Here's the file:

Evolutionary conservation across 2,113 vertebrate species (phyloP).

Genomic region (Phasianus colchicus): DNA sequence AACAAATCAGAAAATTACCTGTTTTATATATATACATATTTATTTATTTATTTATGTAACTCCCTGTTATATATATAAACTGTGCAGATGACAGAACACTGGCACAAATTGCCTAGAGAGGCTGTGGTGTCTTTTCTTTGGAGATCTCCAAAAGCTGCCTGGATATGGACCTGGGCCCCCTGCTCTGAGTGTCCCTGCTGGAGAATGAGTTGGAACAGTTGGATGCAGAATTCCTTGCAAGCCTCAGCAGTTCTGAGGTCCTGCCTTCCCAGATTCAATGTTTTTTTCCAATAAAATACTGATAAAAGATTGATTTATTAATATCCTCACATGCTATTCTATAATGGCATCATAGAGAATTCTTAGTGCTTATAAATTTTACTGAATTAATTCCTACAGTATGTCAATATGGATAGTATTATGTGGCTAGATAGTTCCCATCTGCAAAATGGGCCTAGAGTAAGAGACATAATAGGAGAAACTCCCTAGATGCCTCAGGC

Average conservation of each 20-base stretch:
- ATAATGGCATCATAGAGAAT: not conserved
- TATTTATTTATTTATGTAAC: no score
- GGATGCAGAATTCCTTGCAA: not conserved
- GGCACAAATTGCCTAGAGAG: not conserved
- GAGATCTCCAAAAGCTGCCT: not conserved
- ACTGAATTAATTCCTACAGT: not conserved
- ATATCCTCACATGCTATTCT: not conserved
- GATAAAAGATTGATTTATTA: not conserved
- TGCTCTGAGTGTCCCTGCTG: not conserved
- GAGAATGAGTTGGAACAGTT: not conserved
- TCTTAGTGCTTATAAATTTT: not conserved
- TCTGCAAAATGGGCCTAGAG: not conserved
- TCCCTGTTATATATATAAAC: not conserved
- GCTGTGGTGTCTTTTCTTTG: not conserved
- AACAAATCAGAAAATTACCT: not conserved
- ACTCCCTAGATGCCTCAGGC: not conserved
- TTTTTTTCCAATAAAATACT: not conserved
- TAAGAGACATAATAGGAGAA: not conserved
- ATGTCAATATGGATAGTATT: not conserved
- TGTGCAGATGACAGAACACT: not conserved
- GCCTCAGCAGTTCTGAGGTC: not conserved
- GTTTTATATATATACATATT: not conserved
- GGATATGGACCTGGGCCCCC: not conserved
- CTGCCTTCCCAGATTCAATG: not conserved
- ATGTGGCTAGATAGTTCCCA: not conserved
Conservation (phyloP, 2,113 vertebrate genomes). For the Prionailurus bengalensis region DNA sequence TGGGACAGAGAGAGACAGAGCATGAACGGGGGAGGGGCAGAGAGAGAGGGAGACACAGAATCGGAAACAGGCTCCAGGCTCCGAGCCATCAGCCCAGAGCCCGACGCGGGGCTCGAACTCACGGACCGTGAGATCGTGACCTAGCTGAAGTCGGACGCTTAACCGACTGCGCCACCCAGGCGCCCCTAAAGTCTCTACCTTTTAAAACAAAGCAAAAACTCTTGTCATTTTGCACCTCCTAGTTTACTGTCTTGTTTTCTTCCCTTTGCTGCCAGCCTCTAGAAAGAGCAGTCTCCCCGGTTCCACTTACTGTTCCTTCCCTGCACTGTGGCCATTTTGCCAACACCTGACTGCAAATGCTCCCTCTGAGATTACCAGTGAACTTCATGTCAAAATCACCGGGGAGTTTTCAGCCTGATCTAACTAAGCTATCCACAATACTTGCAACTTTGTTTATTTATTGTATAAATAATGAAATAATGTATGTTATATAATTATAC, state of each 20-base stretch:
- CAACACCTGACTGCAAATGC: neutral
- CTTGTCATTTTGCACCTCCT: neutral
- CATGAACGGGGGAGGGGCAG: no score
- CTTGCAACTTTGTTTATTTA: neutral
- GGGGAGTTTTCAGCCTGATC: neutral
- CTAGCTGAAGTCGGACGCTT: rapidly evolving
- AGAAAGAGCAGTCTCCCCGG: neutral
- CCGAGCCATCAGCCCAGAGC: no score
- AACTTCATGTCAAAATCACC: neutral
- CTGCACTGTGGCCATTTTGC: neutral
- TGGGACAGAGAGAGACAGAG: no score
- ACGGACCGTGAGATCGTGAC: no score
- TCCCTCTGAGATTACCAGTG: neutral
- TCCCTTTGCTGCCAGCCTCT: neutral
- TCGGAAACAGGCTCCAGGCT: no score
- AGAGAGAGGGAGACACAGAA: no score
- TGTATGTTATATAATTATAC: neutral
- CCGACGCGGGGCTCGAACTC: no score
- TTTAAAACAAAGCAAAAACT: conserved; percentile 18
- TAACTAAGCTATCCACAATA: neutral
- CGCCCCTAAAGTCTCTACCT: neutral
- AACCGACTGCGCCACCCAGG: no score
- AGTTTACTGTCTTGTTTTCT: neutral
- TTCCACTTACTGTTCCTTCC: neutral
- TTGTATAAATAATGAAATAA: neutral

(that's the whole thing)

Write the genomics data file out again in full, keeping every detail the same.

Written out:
Evolutionary conservation across 2,113 vertebrate species (phyloP).

Genomic region (Phasianus colchicus): DNA sequence AACAAATCAGAAAATTACCTGTTTTATATATATACATATTTATTTATTTATTTATGTAACTCCCTGTTATATATATAAACTGTGCAGATGACAGAACACTGGCACAAATTGCCTAGAGAGGCTGTGGTGTCTTTTCTTTGGAGATCTCCAAAAGCTGCCTGGATATGGACCTGGGCCCCCTGCTCTGAGTGTCCCTGCTGGAGAATGAGTTGGAACAGTTGGATGCAGAATTCCTTGCAAGCCTCAGCAGTTCTGAGGTCCTGCCTTCCCAGATTCAATGTTTTTTTCCAATAAAATACTGATAAAAGATTGATTTATTAATATCCTCACATGCTATTCTATAATGGCATCATAGAGAATTCTTAGTGCTTATAAATTTTACTGAATTAATTCCTACAGTATGTCAATATGGATAGTATTATGTGGCTAGATAGTTCCCATCTGCAAAATGGGCCTAGAGTAAGAGACATAATAGGAGAAACTCCCTAGATGCCTCAGGC

Average conservation of each 20-base stretch:
- ATAATGGCATCATAGAGAAT: not conserved
- TATTTATTTATTTATGTAAC: no score
- GGATGCAGAATTCCTTGCAA: not conserved
- GGCACAAATTGCCTAGAGAG: not conserved
- GAGATCTCCAAAAGCTGCCT: not conserved
- ACTGAATTAATTCCTACAGT: not conserved
- ATATCCTCACATGCTATTCT: not conserved
- GATAAAAGATTGATTTATTA: not conserved
- TGCTCTGAGTGTCCCTGCTG: not conserved
- GAGAATGAGTTGGAACAGTT: not conserved
- TCTTAGTGCTTATAAATTTT: not conserved
- TCTGCAAAATGGGCCTAGAG: not conserved
- TCCCTGTTATATATATAAAC: not conserved
- GCTGTGGTGTCTTTTCTTTG: not conserved
- AACAAATCAGAAAATTACCT: not conserved
- ACTCCCTAGATGCCTCAGGC: not conserved
- TTTTTTTCCAATAAAATACT: not conserved
- TAAGAGACATAATAGGAGAA: not conserved
- ATGTCAATATGGATAGTATT: not conserved
- TGTGCAGATGACAGAACACT: not conserved
- GCCTCAGCAGTTCTGAGGTC: not conserved
- GTTTTATATATATACATATT: not conserved
- GGATATGGACCTGGGCCCCC: not conserved
- CTGCCTTCCCAGATTCAATG: not conserved
- ATGTGGCTAGATAGTTCCCA: not conserved
Conservation (phyloP, 2,113 vertebrate genomes). For the Prionailurus bengalensis region DNA sequence TGGGACAGAGAGAGACAGAGCATGAACGGGGGAGGGGCAGAGAGAGAGGGAGACACAGAATCGGAAACAGGCTCCAGGCTCCGAGCCATCAGCCCAGAGCCCGACGCGGGGCTCGAACTCACGGACCGTGAGATCGTGACCTAGCTGAAGTCGGACGCTTAACCGACTGCGCCACCCAGGCGCCCCTAAAGTCTCTACCTTTTAAAACAAAGCAAAAACTCTTGTCATTTTGCACCTCCTAGTTTACTGTCTTGTTTTCTTCCCTTTGCTGCCAGCCTCTAGAAAGAGCAGTCTCCCCGGTTCCACTTACTGTTCCTTCCCTGCACTGTGGCCATTTTGCCAACACCTGACTGCAAATGCTCCCTCTGAGATTACCAGTGAACTTCATGTCAAAATCACCGGGGAGTTTTCAGCCTGATCTAACTAAGCTATCCACAATACTTGCAACTTTGTTTATTTATTGTATAAATAATGAAATAATGTATGTTATATAATTATAC, state of each 20-base stretch:
- CAACACCTGACTGCAAATGC: neutral
- CTTGTCATTTTGCACCTCCT: neutral
- CATGAACGGGGGAGGGGCAG: no score
- CTTGCAACTTTGTTTATTTA: neutral
- GGGGAGTTTTCAGCCTGATC: neutral
- CTAGCTGAAGTCGGACGCTT: rapidly evolving
- AGAAAGAGCAGTCTCCCCGG: neutral
- CCGAGCCATCAGCCCAGAGC: no score
- AACTTCATGTCAAAATCACC: neutral
- CTGCACTGTGGCCATTTTGC: neutral
- TGGGACAGAGAGAGACAGAG: no score
- ACGGACCGTGAGATCGTGAC: no score
- TCCCTCTGAGATTACCAGTG: neutral
- TCCCTTTGCTGCCAGCCTCT: neutral
- TCGGAAACAGGCTCCAGGCT: no score
- AGAGAGAGGGAGACACAGAA: no score
- TGTATGTTATATAATTATAC: neutral
- CCGACGCGGGGCTCGAACTC: no score
- TTTAAAACAAAGCAAAAACT: conserved; percentile 18
- TAACTAAGCTATCCACAATA: neutral
- CGCCCCTAAAGTCTCTACCT: neutral
- AACCGACTGCGCCACCCAGG: no score
- AGTTTACTGTCTTGTTTTCT: neutral
- TTCCACTTACTGTTCCTTCC: neutral
- TTGTATAAATAATGAAATAA: neutral